Intermediate+ Word of the Day: wield

wield (verb) /wild/ LISTEN

To wield means ‘to exercise power, authority or influence,’ as in ruling or dominating. If you wield an instrument or a weapon, it means you handle and use it, usually in an authoritative or effective way.

Example sentences

  • The king wields absolute power in this country.
  • Celebrities often wield great influence over public opinion.
  • The knight wielded his sword and slew his enemy.
  • The pastry chef was wielding a rolling pin.

In pop culture

Listen to UB40 singing “The Piper Calls the Tune” here. Listen out for the lyric “He wields his flute with an expert hand.”

Did you know?

The related adjective wieldy means ‘easy to handle or control.’ It isn’t used very often, but its opposite, unwieldy, is used a lot, mainly to talk about tools or instruments that are difficult to handle. For example, you could say, “The handle of the screwdriver was broken, making it unwieldy, but I did my best to undo the screw anyway.”

Other forms

wielder (noun), wieldable (adjective), wieldy (adjective)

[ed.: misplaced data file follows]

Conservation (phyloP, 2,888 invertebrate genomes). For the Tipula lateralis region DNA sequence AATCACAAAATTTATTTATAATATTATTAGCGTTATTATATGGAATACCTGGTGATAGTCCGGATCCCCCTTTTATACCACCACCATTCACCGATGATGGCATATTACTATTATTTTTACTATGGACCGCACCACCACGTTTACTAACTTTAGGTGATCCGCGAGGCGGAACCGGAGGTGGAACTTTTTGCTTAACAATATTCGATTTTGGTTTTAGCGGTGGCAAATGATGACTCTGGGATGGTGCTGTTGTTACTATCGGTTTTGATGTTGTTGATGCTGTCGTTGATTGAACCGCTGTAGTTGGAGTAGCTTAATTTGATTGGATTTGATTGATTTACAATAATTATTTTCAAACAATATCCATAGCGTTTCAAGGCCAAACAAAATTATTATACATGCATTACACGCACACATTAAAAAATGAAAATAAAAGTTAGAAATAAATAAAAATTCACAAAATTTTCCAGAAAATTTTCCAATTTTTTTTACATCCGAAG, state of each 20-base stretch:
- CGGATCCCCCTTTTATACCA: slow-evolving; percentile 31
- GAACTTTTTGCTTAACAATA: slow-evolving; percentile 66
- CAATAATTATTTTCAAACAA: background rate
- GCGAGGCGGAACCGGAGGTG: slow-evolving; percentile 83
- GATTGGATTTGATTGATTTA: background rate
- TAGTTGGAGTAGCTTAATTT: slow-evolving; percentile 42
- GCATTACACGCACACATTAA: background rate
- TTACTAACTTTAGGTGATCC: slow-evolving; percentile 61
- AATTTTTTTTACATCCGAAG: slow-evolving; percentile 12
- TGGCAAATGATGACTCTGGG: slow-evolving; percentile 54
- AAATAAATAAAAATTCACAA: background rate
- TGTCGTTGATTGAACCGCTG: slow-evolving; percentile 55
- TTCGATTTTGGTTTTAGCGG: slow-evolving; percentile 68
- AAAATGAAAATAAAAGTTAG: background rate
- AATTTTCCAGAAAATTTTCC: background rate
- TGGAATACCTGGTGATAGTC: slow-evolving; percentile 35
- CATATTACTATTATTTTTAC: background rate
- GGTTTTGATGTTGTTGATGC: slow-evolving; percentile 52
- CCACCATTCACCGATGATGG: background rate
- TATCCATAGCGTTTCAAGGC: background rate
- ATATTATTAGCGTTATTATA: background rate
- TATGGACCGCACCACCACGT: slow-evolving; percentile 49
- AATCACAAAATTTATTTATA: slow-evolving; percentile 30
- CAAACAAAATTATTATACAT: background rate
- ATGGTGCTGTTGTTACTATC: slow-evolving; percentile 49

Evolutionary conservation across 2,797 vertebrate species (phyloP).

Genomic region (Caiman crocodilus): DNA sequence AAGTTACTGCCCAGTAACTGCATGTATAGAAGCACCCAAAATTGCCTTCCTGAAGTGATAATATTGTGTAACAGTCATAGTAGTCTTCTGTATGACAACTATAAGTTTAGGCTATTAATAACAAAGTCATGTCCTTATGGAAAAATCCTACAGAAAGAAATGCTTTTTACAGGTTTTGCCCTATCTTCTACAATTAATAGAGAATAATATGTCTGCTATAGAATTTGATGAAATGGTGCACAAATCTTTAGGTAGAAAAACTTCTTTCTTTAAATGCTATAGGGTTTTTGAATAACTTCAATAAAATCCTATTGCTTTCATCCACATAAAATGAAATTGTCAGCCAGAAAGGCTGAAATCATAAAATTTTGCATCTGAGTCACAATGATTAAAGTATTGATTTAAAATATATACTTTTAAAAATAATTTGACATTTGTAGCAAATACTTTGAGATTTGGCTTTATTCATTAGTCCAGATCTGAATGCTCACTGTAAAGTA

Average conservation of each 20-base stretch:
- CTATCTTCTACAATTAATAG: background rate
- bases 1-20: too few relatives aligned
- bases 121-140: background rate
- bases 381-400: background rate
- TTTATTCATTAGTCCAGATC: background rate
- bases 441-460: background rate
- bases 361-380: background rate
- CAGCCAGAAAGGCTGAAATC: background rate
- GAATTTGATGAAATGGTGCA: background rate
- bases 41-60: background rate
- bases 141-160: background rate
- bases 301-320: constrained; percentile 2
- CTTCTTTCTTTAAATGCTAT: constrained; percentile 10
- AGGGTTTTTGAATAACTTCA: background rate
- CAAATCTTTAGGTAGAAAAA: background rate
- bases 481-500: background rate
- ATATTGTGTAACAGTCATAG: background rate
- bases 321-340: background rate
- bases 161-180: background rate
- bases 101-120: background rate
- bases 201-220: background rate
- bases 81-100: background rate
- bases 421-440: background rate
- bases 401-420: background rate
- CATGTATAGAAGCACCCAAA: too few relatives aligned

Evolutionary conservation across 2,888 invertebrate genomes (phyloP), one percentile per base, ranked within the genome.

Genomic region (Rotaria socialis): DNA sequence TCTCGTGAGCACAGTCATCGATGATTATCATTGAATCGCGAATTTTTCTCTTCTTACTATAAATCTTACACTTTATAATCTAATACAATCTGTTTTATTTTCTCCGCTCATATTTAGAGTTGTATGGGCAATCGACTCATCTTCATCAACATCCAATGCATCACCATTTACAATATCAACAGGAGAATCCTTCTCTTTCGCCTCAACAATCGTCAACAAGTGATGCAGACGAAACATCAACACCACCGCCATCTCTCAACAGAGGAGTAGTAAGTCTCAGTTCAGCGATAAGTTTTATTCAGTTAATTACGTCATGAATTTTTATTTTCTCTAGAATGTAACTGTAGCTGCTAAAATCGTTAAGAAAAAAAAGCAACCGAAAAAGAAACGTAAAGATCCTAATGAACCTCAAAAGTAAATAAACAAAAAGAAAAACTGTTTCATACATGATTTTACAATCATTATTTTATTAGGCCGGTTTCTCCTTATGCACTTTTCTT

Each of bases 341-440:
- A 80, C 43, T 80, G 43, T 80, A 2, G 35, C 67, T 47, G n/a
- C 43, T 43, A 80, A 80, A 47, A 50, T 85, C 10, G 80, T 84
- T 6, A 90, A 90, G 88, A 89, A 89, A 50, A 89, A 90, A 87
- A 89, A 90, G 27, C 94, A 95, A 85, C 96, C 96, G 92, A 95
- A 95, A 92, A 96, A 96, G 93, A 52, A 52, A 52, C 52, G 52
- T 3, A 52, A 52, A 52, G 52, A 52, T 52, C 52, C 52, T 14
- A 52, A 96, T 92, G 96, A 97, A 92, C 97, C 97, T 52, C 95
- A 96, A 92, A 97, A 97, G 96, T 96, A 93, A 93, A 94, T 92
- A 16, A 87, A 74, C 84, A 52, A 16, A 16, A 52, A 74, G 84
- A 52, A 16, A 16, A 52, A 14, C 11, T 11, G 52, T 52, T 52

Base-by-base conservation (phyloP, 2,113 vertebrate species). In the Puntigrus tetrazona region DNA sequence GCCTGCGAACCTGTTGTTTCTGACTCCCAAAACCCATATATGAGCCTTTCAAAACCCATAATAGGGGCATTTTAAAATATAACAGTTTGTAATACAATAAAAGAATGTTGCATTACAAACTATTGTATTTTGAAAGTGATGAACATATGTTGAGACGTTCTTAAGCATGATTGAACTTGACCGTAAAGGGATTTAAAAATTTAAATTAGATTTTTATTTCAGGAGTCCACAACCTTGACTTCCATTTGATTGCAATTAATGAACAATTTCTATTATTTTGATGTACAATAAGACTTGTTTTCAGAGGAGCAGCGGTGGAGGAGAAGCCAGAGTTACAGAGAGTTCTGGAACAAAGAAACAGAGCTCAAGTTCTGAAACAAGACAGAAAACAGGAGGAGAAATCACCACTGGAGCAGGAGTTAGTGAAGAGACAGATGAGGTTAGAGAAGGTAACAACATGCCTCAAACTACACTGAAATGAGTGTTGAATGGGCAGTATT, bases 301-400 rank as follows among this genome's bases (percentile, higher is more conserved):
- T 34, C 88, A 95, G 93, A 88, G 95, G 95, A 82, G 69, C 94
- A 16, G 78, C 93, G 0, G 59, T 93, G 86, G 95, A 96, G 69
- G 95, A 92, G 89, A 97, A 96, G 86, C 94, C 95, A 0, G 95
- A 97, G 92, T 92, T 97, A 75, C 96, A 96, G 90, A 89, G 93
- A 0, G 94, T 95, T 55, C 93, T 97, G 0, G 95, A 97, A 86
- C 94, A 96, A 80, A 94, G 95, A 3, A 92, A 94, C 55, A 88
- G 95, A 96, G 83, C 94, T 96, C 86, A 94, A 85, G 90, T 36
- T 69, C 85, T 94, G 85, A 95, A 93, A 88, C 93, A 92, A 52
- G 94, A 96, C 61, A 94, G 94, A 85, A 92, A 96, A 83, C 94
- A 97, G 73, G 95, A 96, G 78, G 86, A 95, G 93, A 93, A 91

Wield dates back to before the year 900. The Old English verb weldan, wieldan or wealdan (regional differences) originally meant ‘to have power over something or someone’ as well as to tame, compel or subdue.’ It merged with another Old English verb, wyldan, meaning ‘to rule,’ so the Middle English welden brought together all these senses. Both Old English verbs can be traced back to the Proto-Germanic waldan (to rule), probably from the Proto-Indo-European root woldh-, an extended form of wal– (to be strong or to rule). Wield is related to the Old Saxon and Gothic waldan and the Old Frisian walda (to govern or rule), the Old Norse valda (‘to rule,’ ‘to wield’ or ‘to cause’) and valdr (ruler), the Old High German waltan and German walten (to rule or govern), as well as the Latin valere (to be strong, be well or be worth), the Old Church Slavonic vlasti (to rule over), the Lithuanian valdyti (to have power), the Celtic walos– (ruler), the Old Irish flaith (dominion), the Welsh gallu (to be able), English words such as ambivalence, avail, equivalent, invalid, prevalent, valiant, valid, valor and value, and many names, including Arnold, Donald, Gerald, Harold, Reynold, Ronald, Valerie, Vladimir and Walter.

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